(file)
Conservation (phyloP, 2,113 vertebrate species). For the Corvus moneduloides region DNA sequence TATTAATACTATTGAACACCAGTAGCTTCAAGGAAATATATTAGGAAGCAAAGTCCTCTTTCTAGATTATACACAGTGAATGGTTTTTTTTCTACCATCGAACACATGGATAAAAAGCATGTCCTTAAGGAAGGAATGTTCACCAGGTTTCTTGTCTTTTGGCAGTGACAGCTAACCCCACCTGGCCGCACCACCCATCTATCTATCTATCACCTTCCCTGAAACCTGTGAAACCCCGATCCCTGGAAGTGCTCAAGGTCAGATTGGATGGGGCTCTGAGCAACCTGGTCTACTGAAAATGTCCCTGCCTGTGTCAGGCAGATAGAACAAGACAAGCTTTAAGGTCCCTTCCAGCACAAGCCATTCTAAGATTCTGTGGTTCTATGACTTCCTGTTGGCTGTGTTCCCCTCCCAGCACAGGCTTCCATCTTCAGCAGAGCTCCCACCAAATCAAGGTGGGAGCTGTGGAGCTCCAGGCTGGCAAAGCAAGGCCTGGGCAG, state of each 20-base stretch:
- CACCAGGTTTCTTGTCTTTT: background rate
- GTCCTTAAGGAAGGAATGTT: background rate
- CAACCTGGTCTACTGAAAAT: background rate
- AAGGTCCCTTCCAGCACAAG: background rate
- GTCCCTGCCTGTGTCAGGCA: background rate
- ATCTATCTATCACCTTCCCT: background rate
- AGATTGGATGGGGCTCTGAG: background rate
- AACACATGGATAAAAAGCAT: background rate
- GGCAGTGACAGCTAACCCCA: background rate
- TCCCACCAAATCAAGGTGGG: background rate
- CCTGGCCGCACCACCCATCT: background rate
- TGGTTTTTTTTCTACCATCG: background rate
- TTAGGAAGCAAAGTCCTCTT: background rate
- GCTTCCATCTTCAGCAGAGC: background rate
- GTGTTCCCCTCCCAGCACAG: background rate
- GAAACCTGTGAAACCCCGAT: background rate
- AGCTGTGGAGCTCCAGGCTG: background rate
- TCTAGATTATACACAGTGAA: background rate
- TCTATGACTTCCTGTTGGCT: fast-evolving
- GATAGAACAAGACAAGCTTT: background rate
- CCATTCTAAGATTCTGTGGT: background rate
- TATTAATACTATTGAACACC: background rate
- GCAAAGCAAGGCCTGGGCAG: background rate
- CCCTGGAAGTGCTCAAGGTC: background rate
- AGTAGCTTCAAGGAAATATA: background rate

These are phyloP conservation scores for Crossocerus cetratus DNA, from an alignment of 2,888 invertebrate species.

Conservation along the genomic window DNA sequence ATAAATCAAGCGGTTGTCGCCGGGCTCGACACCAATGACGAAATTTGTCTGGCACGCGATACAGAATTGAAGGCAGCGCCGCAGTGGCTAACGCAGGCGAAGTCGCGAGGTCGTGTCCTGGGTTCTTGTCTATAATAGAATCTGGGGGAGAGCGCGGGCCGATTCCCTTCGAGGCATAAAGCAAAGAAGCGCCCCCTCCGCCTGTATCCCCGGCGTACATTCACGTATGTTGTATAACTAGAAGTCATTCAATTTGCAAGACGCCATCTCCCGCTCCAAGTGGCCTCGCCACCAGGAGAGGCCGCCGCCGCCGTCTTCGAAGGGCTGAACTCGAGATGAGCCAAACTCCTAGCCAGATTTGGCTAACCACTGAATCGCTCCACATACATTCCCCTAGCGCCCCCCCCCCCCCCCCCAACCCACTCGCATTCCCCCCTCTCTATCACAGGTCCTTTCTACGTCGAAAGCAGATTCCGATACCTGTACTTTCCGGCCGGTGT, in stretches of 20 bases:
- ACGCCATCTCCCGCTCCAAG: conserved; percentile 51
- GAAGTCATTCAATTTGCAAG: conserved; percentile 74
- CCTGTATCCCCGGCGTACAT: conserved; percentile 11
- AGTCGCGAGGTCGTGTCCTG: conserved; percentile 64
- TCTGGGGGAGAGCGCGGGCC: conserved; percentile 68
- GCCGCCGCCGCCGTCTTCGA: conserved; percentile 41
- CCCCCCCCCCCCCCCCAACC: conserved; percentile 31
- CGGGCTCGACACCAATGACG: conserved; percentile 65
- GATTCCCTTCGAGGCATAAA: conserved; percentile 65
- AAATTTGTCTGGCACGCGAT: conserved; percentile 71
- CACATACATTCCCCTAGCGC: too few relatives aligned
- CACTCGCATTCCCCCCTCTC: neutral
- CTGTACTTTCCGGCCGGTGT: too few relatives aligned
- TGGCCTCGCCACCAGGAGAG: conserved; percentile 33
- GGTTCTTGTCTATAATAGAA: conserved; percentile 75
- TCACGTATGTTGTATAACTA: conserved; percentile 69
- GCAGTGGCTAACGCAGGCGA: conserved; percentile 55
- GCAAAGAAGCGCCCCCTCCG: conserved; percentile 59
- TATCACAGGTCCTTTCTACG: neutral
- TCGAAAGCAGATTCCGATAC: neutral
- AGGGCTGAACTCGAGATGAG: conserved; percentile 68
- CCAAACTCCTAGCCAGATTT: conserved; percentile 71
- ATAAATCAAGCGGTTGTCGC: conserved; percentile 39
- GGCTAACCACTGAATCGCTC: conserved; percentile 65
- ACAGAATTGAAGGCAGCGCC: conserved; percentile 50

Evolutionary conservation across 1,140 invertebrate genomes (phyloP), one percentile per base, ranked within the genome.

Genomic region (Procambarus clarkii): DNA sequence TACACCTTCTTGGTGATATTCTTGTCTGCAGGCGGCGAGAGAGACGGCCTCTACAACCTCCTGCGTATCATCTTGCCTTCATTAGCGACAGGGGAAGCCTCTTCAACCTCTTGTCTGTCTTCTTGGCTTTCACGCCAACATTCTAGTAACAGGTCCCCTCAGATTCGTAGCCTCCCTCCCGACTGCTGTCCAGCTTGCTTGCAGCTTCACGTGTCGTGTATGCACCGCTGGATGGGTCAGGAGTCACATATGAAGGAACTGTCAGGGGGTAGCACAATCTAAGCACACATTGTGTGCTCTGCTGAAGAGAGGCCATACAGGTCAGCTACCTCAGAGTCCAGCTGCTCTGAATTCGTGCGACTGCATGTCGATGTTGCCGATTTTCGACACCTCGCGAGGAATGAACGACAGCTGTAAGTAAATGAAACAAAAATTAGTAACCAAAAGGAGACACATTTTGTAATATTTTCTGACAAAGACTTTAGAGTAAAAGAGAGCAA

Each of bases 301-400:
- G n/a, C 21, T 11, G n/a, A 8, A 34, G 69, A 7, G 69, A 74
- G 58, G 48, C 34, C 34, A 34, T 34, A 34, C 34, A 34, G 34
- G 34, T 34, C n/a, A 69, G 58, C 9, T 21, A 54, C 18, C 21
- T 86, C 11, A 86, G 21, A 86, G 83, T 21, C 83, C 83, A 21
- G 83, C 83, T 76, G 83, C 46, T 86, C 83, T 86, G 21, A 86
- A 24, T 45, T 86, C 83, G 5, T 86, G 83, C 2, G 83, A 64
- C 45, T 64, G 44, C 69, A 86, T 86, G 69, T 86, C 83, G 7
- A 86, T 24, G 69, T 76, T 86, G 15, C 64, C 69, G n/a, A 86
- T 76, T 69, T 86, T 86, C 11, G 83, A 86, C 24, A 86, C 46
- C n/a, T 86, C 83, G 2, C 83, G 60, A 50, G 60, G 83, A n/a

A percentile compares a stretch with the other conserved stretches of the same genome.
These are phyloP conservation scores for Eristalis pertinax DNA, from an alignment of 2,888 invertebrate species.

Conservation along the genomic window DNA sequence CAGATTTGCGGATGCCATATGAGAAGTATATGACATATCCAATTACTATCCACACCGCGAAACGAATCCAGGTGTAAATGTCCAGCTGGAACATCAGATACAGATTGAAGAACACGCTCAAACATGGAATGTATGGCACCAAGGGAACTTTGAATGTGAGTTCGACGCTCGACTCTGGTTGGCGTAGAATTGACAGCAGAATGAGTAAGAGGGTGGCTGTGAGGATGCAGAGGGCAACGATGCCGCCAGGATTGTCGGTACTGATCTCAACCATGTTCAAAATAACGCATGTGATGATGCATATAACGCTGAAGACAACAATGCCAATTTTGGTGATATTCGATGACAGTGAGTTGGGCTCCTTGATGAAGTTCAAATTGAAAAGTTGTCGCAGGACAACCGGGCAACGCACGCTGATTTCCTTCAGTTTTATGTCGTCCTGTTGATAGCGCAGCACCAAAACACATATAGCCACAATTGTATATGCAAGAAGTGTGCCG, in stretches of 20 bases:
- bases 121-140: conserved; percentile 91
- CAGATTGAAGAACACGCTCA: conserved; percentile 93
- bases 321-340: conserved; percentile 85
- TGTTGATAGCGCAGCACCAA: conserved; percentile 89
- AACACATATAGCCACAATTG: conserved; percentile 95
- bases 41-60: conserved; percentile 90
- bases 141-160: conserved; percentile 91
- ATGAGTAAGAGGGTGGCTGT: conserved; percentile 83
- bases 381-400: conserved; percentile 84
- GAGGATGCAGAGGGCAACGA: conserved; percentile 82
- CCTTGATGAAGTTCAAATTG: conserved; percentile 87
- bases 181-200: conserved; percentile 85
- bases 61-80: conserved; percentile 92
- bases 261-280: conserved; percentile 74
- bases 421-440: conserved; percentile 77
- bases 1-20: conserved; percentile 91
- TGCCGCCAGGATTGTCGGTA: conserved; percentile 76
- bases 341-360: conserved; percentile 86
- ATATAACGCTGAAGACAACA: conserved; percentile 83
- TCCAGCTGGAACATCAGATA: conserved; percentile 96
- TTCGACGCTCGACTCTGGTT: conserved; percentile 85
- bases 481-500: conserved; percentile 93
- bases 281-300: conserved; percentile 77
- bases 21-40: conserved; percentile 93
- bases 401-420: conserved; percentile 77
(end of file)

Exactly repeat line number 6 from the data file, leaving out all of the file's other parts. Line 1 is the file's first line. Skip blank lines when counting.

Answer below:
- GTCCCTGCCTGTGTCAGGCA: background rate